|The brave new digital world|
|Getting rid of books|
About Ryan Taylor
tribute to Ryan
|By Ryan Taylor|
I expect any day now we'll hear that the Kitchener Public Library will be clearing out all its books and replacing the stacks with rows of computer terminals. Books are out.
Is it possible?
Apparently the Trillium Foundation thinks so. A combination of libraries and genealogical societies in northeastern Ontario had requested a grant to buy a set of Drouin books for use in North Bay. Drouin contains a huge collection of data about Quebec families. The only copies are in Quebec City and Ottawa, and the many French Canadian genealogists in northern Ontario might appreciate finding a set near them.
No need, says the Trillium Foundation. With digitising of printed materials now a possibility, the Drouin materials will someday be available on-line. Books are outmoded.
Aside from the disappointment this week in the genealogical community of northern Ontario, the Trillium Foundation bureaucrats should be led out of their ivory tower for a glimpse of the real world.
Digitisation of books and newspapers is certainly going full steam all over the world. People who are involved in the process are working steadily to make materials more available and it is a treat when we find a page we can use in our research.
But there are millions -- maybe billions -- of titles waiting to be copied and, I hate to tell our friends at the Trillium Foundation, there are plenty of people who do not have the technology to access digitised materials at home anyway. For them, books are still the answer.
And it looks like it will be that way for a while. The funding for digitising has slumped during the recent awkwardness in the global economy. In addition, there is many a slip between the book and screen when it comes to planning and then executing the technical side of things. At the library where I work, we had beaver-like technicians pouring over our books, drawing up plans for extensive digitising of family histories and many, many meetings. That was a couple of years back. Number of pages digitised so far: zero.
When we find the right website, things can be exciting. One Canadian site all genealogists should know in the digital world is www.paperofrecord.com. This site works on Canadian newspapers, and its home page proudly announces that more than six million pages are available.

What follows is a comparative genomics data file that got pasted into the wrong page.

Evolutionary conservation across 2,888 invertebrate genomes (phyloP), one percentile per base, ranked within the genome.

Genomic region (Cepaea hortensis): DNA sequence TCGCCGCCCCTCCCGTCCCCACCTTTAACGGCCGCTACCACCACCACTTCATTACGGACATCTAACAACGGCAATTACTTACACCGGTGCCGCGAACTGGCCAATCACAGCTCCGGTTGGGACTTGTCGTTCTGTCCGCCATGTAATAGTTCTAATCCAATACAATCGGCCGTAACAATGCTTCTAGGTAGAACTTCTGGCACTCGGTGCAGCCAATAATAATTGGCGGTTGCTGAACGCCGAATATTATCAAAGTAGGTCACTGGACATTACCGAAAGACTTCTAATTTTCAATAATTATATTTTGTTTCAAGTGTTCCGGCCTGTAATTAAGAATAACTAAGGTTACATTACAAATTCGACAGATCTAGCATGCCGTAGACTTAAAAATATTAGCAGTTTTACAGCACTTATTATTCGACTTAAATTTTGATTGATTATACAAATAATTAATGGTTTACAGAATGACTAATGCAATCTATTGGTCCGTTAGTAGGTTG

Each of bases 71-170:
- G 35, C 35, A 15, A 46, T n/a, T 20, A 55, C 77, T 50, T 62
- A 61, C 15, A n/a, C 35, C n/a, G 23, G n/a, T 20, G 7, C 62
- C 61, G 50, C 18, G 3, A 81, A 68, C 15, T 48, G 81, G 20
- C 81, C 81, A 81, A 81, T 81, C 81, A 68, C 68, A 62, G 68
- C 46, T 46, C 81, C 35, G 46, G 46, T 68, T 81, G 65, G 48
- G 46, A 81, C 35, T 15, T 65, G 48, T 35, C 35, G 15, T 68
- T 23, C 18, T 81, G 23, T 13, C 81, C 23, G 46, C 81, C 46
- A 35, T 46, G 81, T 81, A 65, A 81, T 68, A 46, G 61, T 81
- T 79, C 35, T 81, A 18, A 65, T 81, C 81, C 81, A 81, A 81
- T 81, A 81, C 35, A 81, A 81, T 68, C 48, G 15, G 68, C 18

One good thing about the site is that it is not doing very old papers only. While we want those old ones, a number of local genealogical societies and, of course, the Bur-Mor company in Stratford, Ontario, have been publishing indexes of 19th century newspapers for years. Newspapers from 1950 are both more numerous and more difficult to access. Paper of Record is working to make some of these digitally available also. Among its recent additions are the Renfrew Mercury for the 1940s, and over 90,000 pages of the Temiskaming Speaker from New Liskeard covering all of the last century.
Paper of Record does not confine itself to Canada, although it started here and most of its papers are Canadian, at least for the moment. They seem to have been very busy doing journals from Mexico lately.
The site is fee-based, so to do much searching, you'll have to be prepared to pay. Look over what papers are in the Paper of Record catalog and judge whether it will be worth your while to pay for the search.
Since they are adding materials regularly, go back every few weeks to see what's new. You may hit the jackpot, and then the money will seem well spent. And you can let the people at the Trillium Foundation know that they're right. Nobody will ever need a book again.
Column copyright © 2003 Ryan Taylor